After pressing Finish, we see the overview of configured system. We're going to change just one more option: in the Overview pane (the one you should be seeing by default), set the Firmware at the bottom to UEFI x86_64. After that, press Apply, and then the Begin Installation button.

Set Up the root User Password and Log In with SSH

We are greeted by the graphical interface. Press enter to proceed with NixOS installation.

You should now see the shell. The default user nixos has an empty password.

It won't be quite convenient to use the interface provided by the KVM. We won't be able to copy-paste from and to the NixOS terminal, and thus, we should log in with ssh. Ssh is a secure shell protocol that allows you to securely connect to a remote computer. Ssh uses encryption to protect your data and provides a secure connection between two computers. It doesn't matter if our host system and KVM (guest) system are actually on a single machine -- we still would facilitate the connection with ssh.

First, let's set up a password for the NixOS root user, which we would be using to configure and install the system. Type these in the shell:

sudo su # would switch user to `root`
passwd

and then you'll be prompted to enter a password. Let's set a simple temporary password, like changeme, for example.

Assuming you have not changed the default network settings in the VM configuration, you should be using a NAT network, which means that your virtualized NixOS guest sees the Ubuntu/Fedora host as a router, and gets a dedicated IP from it.

Type in ifconfig, to see something similar:

# ifconfig
ens3: flags=4163<UP,BROADCAST,RUNNING,MULTICAST>  mtu 1500
        inet 192.168.122.68  netmask 255.255.255.0  broadcast 192.168.122.255
        inet6 fe80::5054:ff:fe14:e974  prefixlen 64  scopeid 0x20<link>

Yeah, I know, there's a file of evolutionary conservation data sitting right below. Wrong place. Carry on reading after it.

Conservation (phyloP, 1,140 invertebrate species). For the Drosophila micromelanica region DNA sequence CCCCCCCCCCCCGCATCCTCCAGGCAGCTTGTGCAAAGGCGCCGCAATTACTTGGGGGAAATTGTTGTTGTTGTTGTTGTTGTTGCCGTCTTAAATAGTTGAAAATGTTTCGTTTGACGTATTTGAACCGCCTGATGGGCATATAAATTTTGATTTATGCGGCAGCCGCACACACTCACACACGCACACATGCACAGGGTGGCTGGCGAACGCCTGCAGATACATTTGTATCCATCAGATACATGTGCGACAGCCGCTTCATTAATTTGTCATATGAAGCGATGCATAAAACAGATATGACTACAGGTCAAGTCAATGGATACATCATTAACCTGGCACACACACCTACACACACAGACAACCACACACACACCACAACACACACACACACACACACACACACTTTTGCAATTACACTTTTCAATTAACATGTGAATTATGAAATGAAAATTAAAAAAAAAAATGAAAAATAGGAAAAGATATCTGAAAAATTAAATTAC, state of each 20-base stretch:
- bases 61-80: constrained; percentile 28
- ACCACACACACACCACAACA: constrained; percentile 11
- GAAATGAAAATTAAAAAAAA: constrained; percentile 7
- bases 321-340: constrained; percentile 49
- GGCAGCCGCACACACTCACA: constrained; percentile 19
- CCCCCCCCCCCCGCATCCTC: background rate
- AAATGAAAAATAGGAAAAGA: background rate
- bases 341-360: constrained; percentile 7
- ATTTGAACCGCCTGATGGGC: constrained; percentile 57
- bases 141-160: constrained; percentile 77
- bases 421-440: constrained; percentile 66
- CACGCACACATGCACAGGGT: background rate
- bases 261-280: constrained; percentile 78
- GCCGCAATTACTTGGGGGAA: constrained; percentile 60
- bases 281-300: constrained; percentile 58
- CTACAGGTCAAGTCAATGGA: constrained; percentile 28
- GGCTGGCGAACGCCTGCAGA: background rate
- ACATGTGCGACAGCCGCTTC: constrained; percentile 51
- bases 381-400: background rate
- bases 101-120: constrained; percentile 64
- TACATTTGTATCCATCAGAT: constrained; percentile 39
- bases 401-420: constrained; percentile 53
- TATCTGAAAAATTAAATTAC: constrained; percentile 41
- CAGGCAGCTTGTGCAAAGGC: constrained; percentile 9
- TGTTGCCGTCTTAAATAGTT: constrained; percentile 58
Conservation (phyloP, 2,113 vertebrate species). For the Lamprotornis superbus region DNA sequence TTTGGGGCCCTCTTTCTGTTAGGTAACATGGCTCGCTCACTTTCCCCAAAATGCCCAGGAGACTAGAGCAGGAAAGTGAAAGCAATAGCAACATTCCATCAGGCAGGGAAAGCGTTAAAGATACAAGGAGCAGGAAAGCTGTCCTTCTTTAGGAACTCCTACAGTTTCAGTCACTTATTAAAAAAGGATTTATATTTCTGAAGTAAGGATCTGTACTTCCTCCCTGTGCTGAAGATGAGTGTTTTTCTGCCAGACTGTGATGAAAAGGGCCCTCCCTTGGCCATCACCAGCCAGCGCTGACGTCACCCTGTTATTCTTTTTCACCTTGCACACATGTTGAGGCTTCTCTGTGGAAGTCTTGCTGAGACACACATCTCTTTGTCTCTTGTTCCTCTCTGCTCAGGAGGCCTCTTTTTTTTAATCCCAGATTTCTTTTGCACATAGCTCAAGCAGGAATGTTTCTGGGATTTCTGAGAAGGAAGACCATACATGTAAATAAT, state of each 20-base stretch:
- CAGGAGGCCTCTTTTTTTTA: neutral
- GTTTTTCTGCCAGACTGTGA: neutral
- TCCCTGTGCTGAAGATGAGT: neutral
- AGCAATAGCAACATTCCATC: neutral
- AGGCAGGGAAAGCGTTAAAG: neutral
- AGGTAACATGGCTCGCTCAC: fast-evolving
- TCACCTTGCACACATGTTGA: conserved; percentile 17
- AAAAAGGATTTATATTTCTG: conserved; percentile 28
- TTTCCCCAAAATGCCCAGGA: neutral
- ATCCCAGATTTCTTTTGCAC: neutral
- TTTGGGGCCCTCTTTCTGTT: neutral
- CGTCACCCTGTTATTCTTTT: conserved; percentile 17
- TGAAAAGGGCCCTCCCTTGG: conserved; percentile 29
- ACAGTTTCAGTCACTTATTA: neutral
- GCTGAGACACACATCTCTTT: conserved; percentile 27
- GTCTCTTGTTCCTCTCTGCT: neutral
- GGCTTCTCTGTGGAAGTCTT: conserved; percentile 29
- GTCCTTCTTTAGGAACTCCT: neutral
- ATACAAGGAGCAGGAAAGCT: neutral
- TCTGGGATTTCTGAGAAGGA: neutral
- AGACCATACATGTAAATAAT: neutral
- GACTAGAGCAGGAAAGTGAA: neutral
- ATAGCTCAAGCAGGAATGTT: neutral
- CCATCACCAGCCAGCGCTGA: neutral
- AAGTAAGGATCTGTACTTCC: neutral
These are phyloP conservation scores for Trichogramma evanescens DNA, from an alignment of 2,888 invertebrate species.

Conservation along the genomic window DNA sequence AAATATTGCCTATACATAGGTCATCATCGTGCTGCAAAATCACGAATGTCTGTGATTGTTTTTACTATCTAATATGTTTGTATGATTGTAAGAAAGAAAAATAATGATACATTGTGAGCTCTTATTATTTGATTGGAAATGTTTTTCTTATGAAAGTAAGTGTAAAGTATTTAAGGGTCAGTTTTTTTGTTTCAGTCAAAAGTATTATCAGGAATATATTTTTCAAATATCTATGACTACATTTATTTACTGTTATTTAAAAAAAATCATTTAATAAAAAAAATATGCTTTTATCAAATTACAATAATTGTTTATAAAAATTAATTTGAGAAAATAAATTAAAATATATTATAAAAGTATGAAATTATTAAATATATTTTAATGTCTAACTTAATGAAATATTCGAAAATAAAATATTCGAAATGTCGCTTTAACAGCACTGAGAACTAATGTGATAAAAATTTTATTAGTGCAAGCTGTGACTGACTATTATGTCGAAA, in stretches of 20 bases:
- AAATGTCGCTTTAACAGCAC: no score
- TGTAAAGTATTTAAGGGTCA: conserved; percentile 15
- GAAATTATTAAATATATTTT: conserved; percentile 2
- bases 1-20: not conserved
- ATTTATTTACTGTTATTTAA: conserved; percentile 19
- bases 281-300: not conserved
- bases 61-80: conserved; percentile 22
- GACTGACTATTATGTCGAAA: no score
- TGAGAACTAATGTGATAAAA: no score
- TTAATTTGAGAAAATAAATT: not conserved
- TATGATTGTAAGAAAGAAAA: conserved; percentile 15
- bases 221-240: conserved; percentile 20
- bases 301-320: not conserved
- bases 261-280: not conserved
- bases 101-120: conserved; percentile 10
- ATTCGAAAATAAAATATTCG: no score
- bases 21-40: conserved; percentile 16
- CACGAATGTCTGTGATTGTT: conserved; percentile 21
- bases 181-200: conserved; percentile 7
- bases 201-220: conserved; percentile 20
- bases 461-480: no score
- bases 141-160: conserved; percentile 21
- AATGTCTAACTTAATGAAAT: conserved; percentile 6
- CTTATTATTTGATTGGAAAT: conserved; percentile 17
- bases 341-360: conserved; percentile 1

ether 52:54:00:14:e9:74  txqueuelen 1000  (Ethernet)
        RX packets 66  bytes 10795 (10.5 KiB)
        RX errors 0  dropped 0  overruns 0  frame 0
        TX packets 67  bytes 8388 (8.1 KiB)
        TX errors 0  dropped 0 overruns 0  carrier 0  collisions 0

lo: flags=73<UP,LOOPBACK,RUNNING>  mtu 65536
        inet 127.0.0.1  netmask 255.0.0.0
        inet6 ::1  prefixlen 128  scopeid 0x10<host>
        loop  txqueuelen 1000  (Local Loopback)
        RX packets 80  bytes 6400 (6.2 KiB)
        RX errors 0  dropped 0  overruns 0  frame 0
        TX packets 80  bytes 6400 (6.2 KiB)
        TX errors 0  dropped 0 overruns 0  carrier 0  collisions 0

Alternatively, you may use ip -c address, where ip is a program, which is intended to supersede the "outdated" ifconfig, -c provides the colorful output, and address shows the IPv4 and IPv6 addresses of the available network devices:

# ip -c address
1: lo: <LOOPBACK,UP,LOWER_UP> mtu 65536 qdisc noqueue state UNKNOWN group default qlen 1000
    link/loopback 00:00:00:00:00:00 brd 00:00:00:00:00:00
    inet 127.0.0.1/8 scope host lo
       valid_lft forever preferred_lft forever
    inet6 ::1/128 scope host
       valid_lft forever preferred_lft forever
2: ens3: <BROADCAST,MULTICAST,UP,LOWER_UP> mtu 1500 qdisc fq_codel state UP group default qlen 1000
    link/ether 52:54:00:14:e9:74 brd ff:ff:ff:ff:ff:ff
    altname enp0s3
    inet 192.168.122.68/24 brd 192.168.122.255 scope global dynamic noprefixroute ens3
       valid_lft 2078sec preferred_lft 1456sec
    inet6 fe80::5054:ff:fe14:e974/64 scope link
       valid_lft forever preferred_lft forever

Note the highlighted line in both outputs. It containes the IP-address we'd be using to connect to the guest from the host. Next, in your main host's shell, type in the following: